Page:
|Joe in Washington, 1941||Niigata, Japan prision camp 5-B, 1943|
|Last Name: `
|Street: 213 DONELSON HILLS DR||City & State: NASHVILLE, TN||E-Mail: email@example.com|
|Zip: 37214||Phone: (615) 883-3864||Spouse: CLARENE H|
|Conflict: WWII||Service Branch: Army Air Corp||Unit: 803 ENG AVIATION|
|Theater: ETO||Where Captured: BATAAN||Date Captured: 04/09/42|
|Camps Held In: O'DONNELL CABANATUAN NIIGATA||How Long Interned: 1246 days|
|liberated / repatriated: liberated||Date Liberated: 09/06/45||Age at Capture: 22|
|Medals Received: BRONZE STAR, POW, American Defense w/ Bronze Star, Asiatic Pacific Theater w/ Bronze Star, Philippine Defense w/Battle Star, Victory, Good Conduct, Distinguished Service w/2 Bronze Clusters|
|Military Job: TRUCK DRIVER, ROAD CONSTRUCTION||Company: BELL SOUTH|
|Occupation after War: INSTALLER & TESTER|
The story of a POW by Joe B. Hill.
My tour of duty in the military began when I was sworn in at Ft. Oglethorp, Georgia on May 28, 1941 at 21 years of age. I was then sent on to Ft. Belvoir, Virginia for combat engineer training. At the completion of my training on September 23rd I was assigned to the 803d Aviation Engineers, Company B after a 5-day train trip to San Francisco. We were then transferred to an inter-island boat bound for Ft. McDowell, also known as Angel Island. We left the States on October 4th under sealed orders and were told only to mark our bags Manilla, P.I.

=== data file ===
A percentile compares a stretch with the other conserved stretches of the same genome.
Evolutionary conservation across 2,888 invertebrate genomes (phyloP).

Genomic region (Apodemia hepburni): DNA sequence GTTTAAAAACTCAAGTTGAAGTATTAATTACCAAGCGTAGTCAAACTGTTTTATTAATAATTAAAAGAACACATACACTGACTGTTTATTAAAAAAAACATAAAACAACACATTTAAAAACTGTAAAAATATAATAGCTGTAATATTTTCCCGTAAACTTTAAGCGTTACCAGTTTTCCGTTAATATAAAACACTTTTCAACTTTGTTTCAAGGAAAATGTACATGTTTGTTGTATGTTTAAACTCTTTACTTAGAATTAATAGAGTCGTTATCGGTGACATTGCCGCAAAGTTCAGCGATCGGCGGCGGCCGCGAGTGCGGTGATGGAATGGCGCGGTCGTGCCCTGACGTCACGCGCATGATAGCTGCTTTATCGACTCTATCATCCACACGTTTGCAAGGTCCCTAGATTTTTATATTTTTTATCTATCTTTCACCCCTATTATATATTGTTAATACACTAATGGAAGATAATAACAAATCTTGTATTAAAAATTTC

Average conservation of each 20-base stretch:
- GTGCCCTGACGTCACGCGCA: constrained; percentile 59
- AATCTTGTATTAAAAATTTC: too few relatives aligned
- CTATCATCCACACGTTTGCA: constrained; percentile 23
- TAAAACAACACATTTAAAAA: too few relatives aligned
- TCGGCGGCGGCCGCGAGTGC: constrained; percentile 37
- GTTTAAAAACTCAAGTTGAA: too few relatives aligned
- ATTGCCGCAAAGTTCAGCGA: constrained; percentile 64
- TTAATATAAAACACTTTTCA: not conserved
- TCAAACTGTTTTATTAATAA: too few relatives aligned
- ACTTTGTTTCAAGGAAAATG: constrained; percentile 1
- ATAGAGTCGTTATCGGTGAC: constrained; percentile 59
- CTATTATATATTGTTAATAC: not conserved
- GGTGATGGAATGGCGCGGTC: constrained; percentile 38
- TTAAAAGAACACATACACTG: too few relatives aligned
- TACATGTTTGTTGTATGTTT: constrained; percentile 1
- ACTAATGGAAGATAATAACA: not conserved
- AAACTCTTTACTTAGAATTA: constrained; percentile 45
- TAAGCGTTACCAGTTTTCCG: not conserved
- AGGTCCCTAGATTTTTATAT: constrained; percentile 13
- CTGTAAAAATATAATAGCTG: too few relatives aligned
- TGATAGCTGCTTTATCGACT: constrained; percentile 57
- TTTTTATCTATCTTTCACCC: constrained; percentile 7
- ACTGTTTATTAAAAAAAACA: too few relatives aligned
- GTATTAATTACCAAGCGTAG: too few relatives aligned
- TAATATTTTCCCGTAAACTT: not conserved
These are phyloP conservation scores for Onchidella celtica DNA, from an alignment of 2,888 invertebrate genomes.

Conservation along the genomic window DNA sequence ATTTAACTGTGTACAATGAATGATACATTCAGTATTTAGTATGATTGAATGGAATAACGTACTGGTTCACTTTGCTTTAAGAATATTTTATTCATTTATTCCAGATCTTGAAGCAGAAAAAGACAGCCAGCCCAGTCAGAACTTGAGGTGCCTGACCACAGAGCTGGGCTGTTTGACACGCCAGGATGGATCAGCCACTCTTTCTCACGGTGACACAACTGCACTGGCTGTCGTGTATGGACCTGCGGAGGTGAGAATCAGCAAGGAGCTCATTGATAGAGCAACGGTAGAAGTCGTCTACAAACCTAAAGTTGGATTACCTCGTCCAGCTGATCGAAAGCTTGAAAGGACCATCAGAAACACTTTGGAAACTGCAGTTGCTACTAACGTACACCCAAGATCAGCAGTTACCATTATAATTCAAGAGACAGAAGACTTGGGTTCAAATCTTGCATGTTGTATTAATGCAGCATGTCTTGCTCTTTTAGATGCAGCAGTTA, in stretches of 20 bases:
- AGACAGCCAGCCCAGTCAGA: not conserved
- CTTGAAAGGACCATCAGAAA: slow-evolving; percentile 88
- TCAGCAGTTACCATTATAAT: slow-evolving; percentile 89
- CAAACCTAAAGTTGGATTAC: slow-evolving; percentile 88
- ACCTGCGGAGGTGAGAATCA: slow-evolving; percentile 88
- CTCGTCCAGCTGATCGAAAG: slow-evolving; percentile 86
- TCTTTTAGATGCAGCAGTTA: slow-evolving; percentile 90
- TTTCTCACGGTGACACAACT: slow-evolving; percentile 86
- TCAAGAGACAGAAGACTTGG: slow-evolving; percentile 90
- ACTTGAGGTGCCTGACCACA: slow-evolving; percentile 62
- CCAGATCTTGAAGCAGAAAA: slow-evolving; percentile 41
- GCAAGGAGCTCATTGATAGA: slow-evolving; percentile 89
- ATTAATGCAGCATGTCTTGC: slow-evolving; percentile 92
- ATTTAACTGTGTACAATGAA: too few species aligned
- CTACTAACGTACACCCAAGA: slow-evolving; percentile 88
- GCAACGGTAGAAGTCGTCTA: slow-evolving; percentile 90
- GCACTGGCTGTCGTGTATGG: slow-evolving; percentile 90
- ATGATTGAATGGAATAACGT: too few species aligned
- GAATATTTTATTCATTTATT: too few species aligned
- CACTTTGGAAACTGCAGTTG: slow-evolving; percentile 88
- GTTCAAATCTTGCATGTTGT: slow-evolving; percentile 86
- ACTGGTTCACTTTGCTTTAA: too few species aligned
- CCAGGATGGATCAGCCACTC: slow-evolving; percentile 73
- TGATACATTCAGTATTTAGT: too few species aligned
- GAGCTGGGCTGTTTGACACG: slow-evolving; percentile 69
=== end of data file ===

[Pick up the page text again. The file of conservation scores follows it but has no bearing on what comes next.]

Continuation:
On October 23rd, we arrived in Manilla and were taken to Ft. Slotzenburg. Four days later after our equipment arrived, we left to build what was supposed to become the largest bombing base in the Pacific near the small town of Del Carmen. We worked feverishly to complete our assignment, even using sugar cane juice to harden the airstrip pavements. By December, a number of three-mile long runways had been carved out of the cane fields in an area that lay just across from Clark Airfield.
At noon on December 7th, we learned the devastating news of the bombing of Pearl Harbor. That same day our commander, Capt. Ingersol, told us to draw a rifle, 90 rounds of ammunition and a gas mask from supply. I was given an old WWI bolt action type of rifle and wore a WWI helmet.
Within a few short hours the bombs began to fall. We watched as they kept strafing our tank cars which were filled with cane juice. I guess the Japanese pilots thought they contained fuel. After the first attack, the Air Corp started dispersing the few planes that were remaining. Our guys were accustomed to flying P-40s and they had just acquired P-35s which were unfamiliar to them. The airstrip was dusty, there were no traffic controllers to monitor take-offs, and some of the fleeing aircraft literally collided on the ground. I was driving a crash truck when they moved the P-35s from Clark.